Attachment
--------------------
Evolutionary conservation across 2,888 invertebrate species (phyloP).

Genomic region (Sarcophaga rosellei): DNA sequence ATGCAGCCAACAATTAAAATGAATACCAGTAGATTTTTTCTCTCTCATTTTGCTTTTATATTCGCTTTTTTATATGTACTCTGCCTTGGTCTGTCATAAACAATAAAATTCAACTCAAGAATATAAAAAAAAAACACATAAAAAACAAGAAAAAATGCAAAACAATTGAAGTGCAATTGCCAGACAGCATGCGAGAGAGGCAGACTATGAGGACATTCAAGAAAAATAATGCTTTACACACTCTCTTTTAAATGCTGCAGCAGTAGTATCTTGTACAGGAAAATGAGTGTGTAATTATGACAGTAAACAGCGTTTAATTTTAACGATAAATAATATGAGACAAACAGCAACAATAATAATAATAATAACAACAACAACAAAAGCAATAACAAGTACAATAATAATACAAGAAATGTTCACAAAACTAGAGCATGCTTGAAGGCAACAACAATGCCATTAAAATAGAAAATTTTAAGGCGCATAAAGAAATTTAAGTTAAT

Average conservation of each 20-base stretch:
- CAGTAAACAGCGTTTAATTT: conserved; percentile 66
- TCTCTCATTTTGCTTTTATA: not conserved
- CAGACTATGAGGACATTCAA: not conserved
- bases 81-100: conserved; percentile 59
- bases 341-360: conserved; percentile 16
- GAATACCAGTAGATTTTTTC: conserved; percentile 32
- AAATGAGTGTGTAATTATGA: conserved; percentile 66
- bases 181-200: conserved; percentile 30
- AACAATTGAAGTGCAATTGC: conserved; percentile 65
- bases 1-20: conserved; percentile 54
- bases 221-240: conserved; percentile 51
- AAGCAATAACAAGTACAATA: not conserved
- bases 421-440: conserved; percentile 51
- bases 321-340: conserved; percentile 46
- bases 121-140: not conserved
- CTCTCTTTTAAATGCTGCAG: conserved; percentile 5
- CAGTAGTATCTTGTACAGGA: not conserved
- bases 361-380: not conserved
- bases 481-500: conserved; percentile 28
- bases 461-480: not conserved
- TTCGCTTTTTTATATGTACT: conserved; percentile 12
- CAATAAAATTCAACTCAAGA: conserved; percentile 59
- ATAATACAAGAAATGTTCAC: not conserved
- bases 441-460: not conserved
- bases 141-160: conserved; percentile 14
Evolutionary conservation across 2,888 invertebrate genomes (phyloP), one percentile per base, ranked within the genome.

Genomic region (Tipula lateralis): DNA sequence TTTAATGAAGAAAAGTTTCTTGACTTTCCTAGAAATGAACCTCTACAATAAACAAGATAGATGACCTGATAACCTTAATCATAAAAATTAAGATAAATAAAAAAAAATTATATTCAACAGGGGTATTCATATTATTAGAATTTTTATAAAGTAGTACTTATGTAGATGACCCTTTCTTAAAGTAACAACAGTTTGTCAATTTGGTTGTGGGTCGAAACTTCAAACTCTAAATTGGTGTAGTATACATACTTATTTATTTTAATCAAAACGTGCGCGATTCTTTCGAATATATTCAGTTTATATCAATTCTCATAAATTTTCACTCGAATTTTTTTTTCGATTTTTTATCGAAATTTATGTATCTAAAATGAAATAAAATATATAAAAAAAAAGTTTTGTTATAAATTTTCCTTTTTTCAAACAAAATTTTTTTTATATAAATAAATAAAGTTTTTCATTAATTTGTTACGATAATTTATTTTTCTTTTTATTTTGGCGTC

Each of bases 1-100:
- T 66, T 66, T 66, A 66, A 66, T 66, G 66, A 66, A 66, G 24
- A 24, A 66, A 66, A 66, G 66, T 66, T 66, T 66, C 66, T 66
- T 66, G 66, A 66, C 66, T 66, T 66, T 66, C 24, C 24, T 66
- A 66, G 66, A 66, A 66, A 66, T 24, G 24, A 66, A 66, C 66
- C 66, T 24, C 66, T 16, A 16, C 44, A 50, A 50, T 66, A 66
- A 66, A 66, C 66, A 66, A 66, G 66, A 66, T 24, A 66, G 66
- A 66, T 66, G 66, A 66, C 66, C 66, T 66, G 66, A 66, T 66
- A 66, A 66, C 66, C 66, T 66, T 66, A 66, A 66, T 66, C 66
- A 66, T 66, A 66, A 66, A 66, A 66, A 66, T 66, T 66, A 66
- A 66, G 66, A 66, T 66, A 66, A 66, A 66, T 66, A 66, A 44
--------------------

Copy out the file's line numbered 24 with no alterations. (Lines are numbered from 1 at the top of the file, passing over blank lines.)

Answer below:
- TTCGCTTTTTTATATGTACT: conserved; percentile 12